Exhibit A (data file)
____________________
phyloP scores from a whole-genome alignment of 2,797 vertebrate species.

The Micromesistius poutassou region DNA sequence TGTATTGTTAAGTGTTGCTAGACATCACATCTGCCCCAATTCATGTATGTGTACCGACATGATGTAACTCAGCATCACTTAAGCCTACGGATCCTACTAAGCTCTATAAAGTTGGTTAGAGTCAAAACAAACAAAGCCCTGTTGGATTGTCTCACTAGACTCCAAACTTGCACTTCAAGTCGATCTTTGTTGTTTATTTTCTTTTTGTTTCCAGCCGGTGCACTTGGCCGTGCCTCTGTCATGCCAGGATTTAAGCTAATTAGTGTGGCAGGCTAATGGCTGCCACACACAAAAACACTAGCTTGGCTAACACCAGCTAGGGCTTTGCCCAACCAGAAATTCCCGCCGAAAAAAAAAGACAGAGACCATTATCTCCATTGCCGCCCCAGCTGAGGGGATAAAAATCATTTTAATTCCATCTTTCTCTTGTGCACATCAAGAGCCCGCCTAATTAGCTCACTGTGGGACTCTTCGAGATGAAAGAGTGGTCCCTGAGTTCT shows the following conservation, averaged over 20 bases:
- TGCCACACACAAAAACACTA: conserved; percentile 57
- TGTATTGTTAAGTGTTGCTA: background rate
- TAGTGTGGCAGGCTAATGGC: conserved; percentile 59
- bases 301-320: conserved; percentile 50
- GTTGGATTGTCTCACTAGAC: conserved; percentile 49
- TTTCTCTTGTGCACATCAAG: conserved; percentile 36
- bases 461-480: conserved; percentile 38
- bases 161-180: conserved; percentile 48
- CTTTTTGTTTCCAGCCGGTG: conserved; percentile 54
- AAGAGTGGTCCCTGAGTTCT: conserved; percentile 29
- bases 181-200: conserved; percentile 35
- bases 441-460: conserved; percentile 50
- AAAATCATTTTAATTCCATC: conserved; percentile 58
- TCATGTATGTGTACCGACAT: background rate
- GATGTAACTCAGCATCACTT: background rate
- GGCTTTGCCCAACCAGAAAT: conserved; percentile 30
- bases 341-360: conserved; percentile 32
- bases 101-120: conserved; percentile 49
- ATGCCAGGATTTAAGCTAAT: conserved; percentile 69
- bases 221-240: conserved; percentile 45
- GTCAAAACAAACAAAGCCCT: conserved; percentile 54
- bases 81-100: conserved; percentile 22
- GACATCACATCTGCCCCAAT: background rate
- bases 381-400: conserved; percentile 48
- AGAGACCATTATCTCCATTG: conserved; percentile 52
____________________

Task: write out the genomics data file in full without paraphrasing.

phyloP scores from a whole-genome alignment of 2,797 vertebrate species.

The Micromesistius poutassou region DNA sequence TGTATTGTTAAGTGTTGCTAGACATCACATCTGCCCCAATTCATGTATGTGTACCGACATGATGTAACTCAGCATCACTTAAGCCTACGGATCCTACTAAGCTCTATAAAGTTGGTTAGAGTCAAAACAAACAAAGCCCTGTTGGATTGTCTCACTAGACTCCAAACTTGCACTTCAAGTCGATCTTTGTTGTTTATTTTCTTTTTGTTTCCAGCCGGTGCACTTGGCCGTGCCTCTGTCATGCCAGGATTTAAGCTAATTAGTGTGGCAGGCTAATGGCTGCCACACACAAAAACACTAGCTTGGCTAACACCAGCTAGGGCTTTGCCCAACCAGAAATTCCCGCCGAAAAAAAAAGACAGAGACCATTATCTCCATTGCCGCCCCAGCTGAGGGGATAAAAATCATTTTAATTCCATCTTTCTCTTGTGCACATCAAGAGCCCGCCTAATTAGCTCACTGTGGGACTCTTCGAGATGAAAGAGTGGTCCCTGAGTTCT shows the following conservation, averaged over 20 bases:
- TGCCACACACAAAAACACTA: conserved; percentile 57
- TGTATTGTTAAGTGTTGCTA: background rate
- TAGTGTGGCAGGCTAATGGC: conserved; percentile 59
- bases 301-320: conserved; percentile 50
- GTTGGATTGTCTCACTAGAC: conserved; percentile 49
- TTTCTCTTGTGCACATCAAG: conserved; percentile 36
- bases 461-480: conserved; percentile 38
- bases 161-180: conserved; percentile 48
- CTTTTTGTTTCCAGCCGGTG: conserved; percentile 54
- AAGAGTGGTCCCTGAGTTCT: conserved; percentile 29
- bases 181-200: conserved; percentile 35
- bases 441-460: conserved; percentile 50
- AAAATCATTTTAATTCCATC: conserved; percentile 58
- TCATGTATGTGTACCGACAT: background rate
- GATGTAACTCAGCATCACTT: background rate
- GGCTTTGCCCAACCAGAAAT: conserved; percentile 30
- bases 341-360: conserved; percentile 32
- bases 101-120: conserved; percentile 49
- ATGCCAGGATTTAAGCTAAT: conserved; percentile 69
- bases 221-240: conserved; percentile 45
- GTCAAAACAAACAAAGCCCT: conserved; percentile 54
- bases 81-100: conserved; percentile 22
- GACATCACATCTGCCCCAAT: background rate
- bases 381-400: conserved; percentile 48
- AGAGACCATTATCTCCATTG: conserved; percentile 52